dipteryx at FREELER.NL
Tue Jul 17 10:57:05 CDT 2001
> At 12:46 PM 7/16/01 -0400, Christian Thompson wrote:
> >As an aside to those botanist read this stream. Do the Linnaean genera,
> >like Ulmus (elms), Quercus (oaks), Acer (maples), Pinus (pines), etc.,
> >remain in use in their broad sense that I as a zoologist think of them?
> >have they too been split?
> These genera you mention seem very "natural" -- Linnaeus seems to have
> delimited clades. For other Linnaean plant genera, this is not true,
> though in many cases, the splitting was done within a generation or two of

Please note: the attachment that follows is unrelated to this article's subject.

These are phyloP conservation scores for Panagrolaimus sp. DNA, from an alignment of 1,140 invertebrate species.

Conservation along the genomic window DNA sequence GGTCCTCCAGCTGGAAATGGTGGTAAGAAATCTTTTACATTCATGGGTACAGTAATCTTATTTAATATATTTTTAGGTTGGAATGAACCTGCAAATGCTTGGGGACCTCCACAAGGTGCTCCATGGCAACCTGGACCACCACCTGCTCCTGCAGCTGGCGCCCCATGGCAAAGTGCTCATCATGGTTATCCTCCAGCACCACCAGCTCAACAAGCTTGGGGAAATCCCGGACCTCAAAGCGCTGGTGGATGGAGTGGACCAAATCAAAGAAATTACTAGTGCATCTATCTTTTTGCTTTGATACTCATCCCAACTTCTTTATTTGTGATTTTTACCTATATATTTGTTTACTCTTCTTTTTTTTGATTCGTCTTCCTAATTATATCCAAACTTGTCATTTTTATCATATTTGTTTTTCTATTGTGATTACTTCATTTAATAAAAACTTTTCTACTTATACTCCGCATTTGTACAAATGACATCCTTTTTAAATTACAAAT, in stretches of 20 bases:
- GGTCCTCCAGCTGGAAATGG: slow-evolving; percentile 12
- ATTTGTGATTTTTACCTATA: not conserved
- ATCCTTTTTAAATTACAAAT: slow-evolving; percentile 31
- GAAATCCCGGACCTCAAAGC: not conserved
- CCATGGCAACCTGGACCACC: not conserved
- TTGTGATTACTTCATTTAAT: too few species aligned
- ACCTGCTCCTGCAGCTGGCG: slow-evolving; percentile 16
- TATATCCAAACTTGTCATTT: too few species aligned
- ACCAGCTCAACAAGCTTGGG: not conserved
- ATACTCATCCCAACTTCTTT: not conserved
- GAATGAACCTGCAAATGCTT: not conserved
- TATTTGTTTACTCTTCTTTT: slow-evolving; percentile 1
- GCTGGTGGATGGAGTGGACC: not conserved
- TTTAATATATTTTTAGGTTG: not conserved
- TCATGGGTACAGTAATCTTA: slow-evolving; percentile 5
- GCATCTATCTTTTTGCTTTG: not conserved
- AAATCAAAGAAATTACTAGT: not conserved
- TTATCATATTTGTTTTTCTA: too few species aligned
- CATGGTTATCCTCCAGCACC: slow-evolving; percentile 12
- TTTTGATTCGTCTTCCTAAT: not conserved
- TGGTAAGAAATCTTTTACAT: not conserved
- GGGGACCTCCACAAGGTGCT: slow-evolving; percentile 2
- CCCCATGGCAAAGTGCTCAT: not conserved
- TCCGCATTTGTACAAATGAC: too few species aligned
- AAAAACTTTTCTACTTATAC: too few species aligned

> 1753 and so does not cause problwems today.
> Thomas G. Lammers, Ph.D.
Actually the history of Pinus is more complicated. In his 1753 work Linnaeus
described Pinus in a wide sense, including Abies, Larix and Picea, and in
the 2nd edition in 1763 he added what is now Tsuga. So it may refer to a
clade, but not what is now Pinus. Note that initially (1737) Linnaeus did
keep them separate.
What is referred to as pine now worldwide is indeed just about any tree with
wood suitable for making shipmasts. (Leaving aside US "Australian pine")
Cedar is a tree with fragrant, spicy wood
- many Cupressaceae
- Cedrela sensu lato (including Toona)
Hope this helps,
Paul van Rijckevorsel
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